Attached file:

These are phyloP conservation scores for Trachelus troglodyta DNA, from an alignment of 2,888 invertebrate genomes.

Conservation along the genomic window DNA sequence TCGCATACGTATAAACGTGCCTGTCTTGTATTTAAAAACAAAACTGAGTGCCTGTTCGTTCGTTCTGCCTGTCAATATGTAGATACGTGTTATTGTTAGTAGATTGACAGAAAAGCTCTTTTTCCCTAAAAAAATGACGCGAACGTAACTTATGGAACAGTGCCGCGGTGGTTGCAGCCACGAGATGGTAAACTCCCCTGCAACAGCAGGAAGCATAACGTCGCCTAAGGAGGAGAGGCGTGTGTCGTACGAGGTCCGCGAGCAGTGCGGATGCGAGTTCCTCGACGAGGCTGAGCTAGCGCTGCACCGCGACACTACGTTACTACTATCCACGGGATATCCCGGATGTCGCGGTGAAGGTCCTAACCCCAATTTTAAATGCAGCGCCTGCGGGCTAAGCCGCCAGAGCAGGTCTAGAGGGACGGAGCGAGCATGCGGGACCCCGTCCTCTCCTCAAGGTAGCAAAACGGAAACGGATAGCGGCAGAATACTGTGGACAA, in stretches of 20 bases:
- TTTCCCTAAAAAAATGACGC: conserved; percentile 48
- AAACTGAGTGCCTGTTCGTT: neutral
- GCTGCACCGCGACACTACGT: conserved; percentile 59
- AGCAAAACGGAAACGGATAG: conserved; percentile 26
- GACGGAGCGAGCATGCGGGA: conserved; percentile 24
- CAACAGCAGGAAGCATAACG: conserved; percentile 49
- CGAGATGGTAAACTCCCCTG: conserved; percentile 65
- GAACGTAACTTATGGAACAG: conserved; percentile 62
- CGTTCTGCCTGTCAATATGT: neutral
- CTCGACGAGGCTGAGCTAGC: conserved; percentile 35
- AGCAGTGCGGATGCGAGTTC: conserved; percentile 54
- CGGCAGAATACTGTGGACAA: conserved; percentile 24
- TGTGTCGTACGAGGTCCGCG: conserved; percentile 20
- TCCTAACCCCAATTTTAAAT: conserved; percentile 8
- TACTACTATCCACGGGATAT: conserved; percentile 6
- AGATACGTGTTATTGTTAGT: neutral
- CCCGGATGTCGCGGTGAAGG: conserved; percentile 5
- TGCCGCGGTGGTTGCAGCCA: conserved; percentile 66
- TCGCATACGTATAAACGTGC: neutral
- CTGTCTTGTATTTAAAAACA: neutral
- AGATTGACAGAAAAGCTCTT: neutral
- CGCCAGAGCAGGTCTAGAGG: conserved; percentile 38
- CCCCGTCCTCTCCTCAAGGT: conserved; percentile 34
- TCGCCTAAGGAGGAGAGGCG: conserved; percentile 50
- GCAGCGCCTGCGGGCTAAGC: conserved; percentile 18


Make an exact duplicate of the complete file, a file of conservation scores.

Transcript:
These are phyloP conservation scores for Trachelus troglodyta DNA, from an alignment of 2,888 invertebrate genomes.

Conservation along the genomic window DNA sequence TCGCATACGTATAAACGTGCCTGTCTTGTATTTAAAAACAAAACTGAGTGCCTGTTCGTTCGTTCTGCCTGTCAATATGTAGATACGTGTTATTGTTAGTAGATTGACAGAAAAGCTCTTTTTCCCTAAAAAAATGACGCGAACGTAACTTATGGAACAGTGCCGCGGTGGTTGCAGCCACGAGATGGTAAACTCCCCTGCAACAGCAGGAAGCATAACGTCGCCTAAGGAGGAGAGGCGTGTGTCGTACGAGGTCCGCGAGCAGTGCGGATGCGAGTTCCTCGACGAGGCTGAGCTAGCGCTGCACCGCGACACTACGTTACTACTATCCACGGGATATCCCGGATGTCGCGGTGAAGGTCCTAACCCCAATTTTAAATGCAGCGCCTGCGGGCTAAGCCGCCAGAGCAGGTCTAGAGGGACGGAGCGAGCATGCGGGACCCCGTCCTCTCCTCAAGGTAGCAAAACGGAAACGGATAGCGGCAGAATACTGTGGACAA, in stretches of 20 bases:
- TTTCCCTAAAAAAATGACGC: conserved; percentile 48
- AAACTGAGTGCCTGTTCGTT: neutral
- GCTGCACCGCGACACTACGT: conserved; percentile 59
- AGCAAAACGGAAACGGATAG: conserved; percentile 26
- GACGGAGCGAGCATGCGGGA: conserved; percentile 24
- CAACAGCAGGAAGCATAACG: conserved; percentile 49
- CGAGATGGTAAACTCCCCTG: conserved; percentile 65
- GAACGTAACTTATGGAACAG: conserved; percentile 62
- CGTTCTGCCTGTCAATATGT: neutral
- CTCGACGAGGCTGAGCTAGC: conserved; percentile 35
- AGCAGTGCGGATGCGAGTTC: conserved; percentile 54
- CGGCAGAATACTGTGGACAA: conserved; percentile 24
- TGTGTCGTACGAGGTCCGCG: conserved; percentile 20
- TCCTAACCCCAATTTTAAAT: conserved; percentile 8
- TACTACTATCCACGGGATAT: conserved; percentile 6
- AGATACGTGTTATTGTTAGT: neutral
- CCCGGATGTCGCGGTGAAGG: conserved; percentile 5
- TGCCGCGGTGGTTGCAGCCA: conserved; percentile 66
- TCGCATACGTATAAACGTGC: neutral
- CTGTCTTGTATTTAAAAACA: neutral
- AGATTGACAGAAAAGCTCTT: neutral
- CGCCAGAGCAGGTCTAGAGG: conserved; percentile 38
- CCCCGTCCTCTCCTCAAGGT: conserved; percentile 34
- TCGCCTAAGGAGGAGAGGCG: conserved; percentile 50
- GCAGCGCCTGCGGGCTAAGC: conserved; percentile 18